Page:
Ancient Monuments

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Moated site 250m north west of Elmbrook Farm

A Scheduled Monument in Great and Little Kimble, Buckinghamshire

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Latitude: 51.7765 / 51°46'35"N

Longitude: -0.8227 / 0°49'21"W

OS Eastings: 481324.51257

OS Northings: 209299.035559

OS Grid: SP813092

Mapcode National: GBR D39.GV9

Mapcode Global: VHDVB.PMG0

Entry Name: Moated site 250m north west of Elmbrook Farm

Scheduled Date: 2 December 1998

Source: Historic England

Source ID: 1018730

English Heritage Legacy ID: 32118

County: Buckinghamshire

Civil Parish: Great and Little Kimble

Traditional County: Buckinghamshire

Lieutenancy Area (Ceremonial County): Buckinghamshire

Church of England Parish: Kimble

Church of England Diocese: Oxford


The monument includes a medieval moated site 250m north west of Elmbrook Farm.

The moated site is rectangular in plan. The island measures some 50m north
east-south west by a maximum of 84m north west-south east, and is raised by
about 1m above the surrounding ground level. The island is contained by a
water-filled ditch, or moat, which measures up to 10m wide and at least 2m in
depth. Access to the island is via a causeway across the eastern corner of the
moat. An outer bank, about 2m in width and thought to be upcast from the
ditch, is visible along the north east and north west arms.

Pottery sherds, dating from the late Saxon and medieval periods, have been
discovered on the island.

The fences to the south east and south west of the moat ditch and the pheasant
coop on the island are excluded from the scheduling, although the ground
beneath these features is included.

The site of the monument is shown on the attached map extract.
It includes a 2 metre boundary around the archaeological features,
considered to be essential for the monument's support and preservation.

Source: Historic England

Reasons for Scheduling

Around 6,000 moated sites are known in England. They consist of wide ditches,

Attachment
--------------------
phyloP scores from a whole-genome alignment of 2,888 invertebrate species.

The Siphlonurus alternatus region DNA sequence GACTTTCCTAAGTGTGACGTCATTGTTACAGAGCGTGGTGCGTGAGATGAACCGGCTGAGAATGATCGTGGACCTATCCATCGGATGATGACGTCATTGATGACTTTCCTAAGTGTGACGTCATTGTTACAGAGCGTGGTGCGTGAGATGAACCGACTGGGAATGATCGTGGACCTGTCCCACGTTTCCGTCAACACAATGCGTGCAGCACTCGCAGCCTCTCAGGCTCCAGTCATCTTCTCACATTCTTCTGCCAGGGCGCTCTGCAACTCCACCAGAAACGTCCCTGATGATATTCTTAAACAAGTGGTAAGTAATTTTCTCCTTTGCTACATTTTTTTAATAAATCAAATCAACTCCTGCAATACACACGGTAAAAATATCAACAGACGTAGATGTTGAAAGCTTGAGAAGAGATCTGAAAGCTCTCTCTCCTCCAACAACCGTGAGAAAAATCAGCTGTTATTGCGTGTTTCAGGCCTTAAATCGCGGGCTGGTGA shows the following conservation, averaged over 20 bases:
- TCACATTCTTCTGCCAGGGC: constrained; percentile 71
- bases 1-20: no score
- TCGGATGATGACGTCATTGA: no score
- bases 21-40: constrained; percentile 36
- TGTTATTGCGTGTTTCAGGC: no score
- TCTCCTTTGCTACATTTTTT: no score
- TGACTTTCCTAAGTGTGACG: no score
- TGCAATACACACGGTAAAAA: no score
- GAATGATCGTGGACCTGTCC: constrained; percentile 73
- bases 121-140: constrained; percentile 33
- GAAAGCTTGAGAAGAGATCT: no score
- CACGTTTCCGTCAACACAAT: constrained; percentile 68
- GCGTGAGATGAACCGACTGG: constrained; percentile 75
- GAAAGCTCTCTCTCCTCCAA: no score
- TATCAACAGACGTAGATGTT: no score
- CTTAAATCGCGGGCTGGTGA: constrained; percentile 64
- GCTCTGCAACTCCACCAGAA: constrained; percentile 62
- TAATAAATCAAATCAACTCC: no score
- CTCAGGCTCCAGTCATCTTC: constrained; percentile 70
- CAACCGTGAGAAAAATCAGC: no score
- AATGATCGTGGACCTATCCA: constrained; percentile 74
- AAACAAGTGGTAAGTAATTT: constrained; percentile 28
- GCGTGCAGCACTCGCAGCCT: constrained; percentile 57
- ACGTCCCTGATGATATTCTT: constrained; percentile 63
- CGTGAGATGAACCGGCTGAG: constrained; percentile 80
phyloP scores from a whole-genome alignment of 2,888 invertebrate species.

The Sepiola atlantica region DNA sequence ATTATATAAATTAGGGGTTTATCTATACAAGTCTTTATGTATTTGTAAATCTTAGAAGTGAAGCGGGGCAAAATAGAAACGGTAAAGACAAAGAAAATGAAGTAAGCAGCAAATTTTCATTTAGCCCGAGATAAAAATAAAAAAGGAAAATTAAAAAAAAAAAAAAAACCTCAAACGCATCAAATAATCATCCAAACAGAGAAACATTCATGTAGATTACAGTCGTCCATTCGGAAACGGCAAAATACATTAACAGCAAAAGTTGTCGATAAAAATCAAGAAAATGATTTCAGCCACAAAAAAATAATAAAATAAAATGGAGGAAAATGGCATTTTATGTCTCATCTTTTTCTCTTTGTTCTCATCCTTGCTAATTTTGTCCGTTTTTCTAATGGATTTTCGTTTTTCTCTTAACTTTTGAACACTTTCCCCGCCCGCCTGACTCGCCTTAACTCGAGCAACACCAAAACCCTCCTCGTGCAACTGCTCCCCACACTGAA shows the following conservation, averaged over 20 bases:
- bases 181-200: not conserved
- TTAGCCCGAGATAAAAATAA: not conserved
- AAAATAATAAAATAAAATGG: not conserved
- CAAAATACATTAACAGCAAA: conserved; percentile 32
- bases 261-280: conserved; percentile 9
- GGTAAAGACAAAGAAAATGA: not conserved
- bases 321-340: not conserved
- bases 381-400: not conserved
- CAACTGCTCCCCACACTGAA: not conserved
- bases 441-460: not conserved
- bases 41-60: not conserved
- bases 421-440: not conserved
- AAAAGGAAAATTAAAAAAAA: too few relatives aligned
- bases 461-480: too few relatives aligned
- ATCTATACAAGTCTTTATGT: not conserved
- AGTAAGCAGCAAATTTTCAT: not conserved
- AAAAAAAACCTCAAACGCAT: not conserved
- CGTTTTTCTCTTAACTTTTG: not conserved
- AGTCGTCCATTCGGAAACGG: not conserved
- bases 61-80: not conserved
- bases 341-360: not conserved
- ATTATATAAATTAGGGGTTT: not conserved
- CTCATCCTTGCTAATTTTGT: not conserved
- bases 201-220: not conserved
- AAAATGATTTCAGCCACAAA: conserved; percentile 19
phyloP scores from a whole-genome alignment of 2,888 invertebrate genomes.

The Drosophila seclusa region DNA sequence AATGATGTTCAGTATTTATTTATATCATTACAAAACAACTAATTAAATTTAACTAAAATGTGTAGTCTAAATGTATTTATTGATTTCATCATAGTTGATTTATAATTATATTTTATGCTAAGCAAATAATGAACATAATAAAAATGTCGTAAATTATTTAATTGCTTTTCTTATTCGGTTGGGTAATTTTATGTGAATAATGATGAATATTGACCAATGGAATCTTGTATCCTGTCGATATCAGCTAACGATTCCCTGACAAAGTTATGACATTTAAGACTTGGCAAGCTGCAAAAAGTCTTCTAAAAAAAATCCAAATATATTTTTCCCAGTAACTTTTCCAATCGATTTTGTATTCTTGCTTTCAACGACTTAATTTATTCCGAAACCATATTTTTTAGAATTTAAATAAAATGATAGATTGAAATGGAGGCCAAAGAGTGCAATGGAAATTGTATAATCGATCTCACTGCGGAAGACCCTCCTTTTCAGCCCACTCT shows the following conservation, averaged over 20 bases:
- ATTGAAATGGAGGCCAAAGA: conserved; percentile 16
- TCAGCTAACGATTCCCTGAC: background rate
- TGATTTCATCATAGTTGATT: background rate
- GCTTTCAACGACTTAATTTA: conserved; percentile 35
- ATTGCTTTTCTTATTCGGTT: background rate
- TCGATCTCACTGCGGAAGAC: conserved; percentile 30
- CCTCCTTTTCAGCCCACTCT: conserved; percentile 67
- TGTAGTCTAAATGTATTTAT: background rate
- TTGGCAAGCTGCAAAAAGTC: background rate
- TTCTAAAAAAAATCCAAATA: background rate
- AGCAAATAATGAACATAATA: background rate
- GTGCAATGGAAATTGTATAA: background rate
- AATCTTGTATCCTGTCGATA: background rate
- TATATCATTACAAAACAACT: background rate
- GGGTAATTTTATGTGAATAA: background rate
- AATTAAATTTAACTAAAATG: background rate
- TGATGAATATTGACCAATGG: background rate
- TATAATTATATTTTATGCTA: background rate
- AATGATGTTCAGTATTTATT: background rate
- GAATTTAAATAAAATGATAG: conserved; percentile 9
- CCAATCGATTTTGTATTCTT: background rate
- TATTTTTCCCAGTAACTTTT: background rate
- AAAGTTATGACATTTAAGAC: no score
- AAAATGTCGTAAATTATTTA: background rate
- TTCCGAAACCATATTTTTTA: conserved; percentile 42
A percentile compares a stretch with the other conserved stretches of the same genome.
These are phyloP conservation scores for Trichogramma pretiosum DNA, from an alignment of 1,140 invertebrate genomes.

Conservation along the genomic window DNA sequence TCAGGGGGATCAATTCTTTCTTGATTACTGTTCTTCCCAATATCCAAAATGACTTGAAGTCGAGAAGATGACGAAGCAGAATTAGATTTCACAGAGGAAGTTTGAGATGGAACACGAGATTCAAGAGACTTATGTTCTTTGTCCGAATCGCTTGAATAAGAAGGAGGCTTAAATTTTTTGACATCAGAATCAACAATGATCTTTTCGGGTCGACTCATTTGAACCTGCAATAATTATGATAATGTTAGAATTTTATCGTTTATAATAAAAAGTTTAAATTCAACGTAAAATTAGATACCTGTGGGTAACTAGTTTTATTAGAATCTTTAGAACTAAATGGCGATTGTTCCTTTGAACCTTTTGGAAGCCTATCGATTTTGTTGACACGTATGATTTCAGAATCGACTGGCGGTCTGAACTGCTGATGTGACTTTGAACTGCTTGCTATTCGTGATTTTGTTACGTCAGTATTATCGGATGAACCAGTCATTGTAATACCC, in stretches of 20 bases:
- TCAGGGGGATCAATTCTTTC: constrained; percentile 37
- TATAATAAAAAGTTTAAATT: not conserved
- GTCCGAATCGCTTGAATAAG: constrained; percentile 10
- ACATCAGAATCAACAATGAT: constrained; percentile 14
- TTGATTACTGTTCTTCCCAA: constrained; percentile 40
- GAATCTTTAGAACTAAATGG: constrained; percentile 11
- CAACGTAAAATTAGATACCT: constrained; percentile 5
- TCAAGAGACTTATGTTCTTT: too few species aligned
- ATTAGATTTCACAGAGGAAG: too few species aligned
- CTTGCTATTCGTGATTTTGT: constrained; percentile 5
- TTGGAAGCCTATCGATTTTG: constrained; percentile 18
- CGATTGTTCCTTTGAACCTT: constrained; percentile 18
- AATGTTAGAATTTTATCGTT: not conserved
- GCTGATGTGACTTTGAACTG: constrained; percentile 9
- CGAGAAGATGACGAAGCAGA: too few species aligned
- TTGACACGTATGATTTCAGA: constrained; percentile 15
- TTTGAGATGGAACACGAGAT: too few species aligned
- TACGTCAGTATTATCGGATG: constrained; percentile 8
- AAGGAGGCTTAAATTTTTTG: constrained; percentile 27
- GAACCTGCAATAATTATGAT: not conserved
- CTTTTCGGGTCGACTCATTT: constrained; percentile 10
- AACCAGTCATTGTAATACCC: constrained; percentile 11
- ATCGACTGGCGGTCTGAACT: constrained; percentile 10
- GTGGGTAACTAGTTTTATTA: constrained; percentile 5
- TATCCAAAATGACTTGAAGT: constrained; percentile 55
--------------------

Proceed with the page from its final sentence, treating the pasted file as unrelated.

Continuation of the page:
often or seasonally water-filled, partly or completely enclosing one or more
islands of dry ground on which stood domestic or religious buildings. In some
cases the islands were used for horticulture. The majority of moated sites
served as prestigious aristocratic and seigneurial residences with the
provision of a moat intended as a status symbol rather than a practical
military defence. The peak period during which moated sites were built was
between about 1250 and 1350 and by far the greatest concentration lies in
central and eastern parts of England. However, moated sites were built
throughout the medieval period, are widely scattered throughout England and
exhibit a high level of diversity in their forms and sizes. They form a
significant class of medieval monument and are important for the understanding
of the distribution of wealth and status in the countryside. Many examples
provide conditions favourable to the survival of organic remains.

The moated site 250m north west of Elmbrook Farm survives well. The island is
largely undisturbed and will retain buried evidence for structures and other
features relating to the period of occupation. Despite some disturbance to the
ditch the buried silts in the base of it contain both artefacts relating to
the period of occupation and environmental evidence for the appearance of the
landscape in which the monument was set.

The monument lies in an area where moated sites are relatively numerous, and
is situated in close proximity to three such sites; one at Apsley Manor Farm,
Ellesborough, 1.1km to the south east, one at Grove Farm, Ellesborough, 2.55km
to the south east and the other at Terrick House, Ellesborough, 2.6km to the
south east. Comparisons between these sites will provide valuable insights
into the nature of settlement and society in the medieval period.

Source: Historic England


Books and journals
Allcroft, A H, Earthworks of England, (1908), 468
Field visit, Mrs. M. Hall and Farley, Mike , (1976)

Source: Historic England

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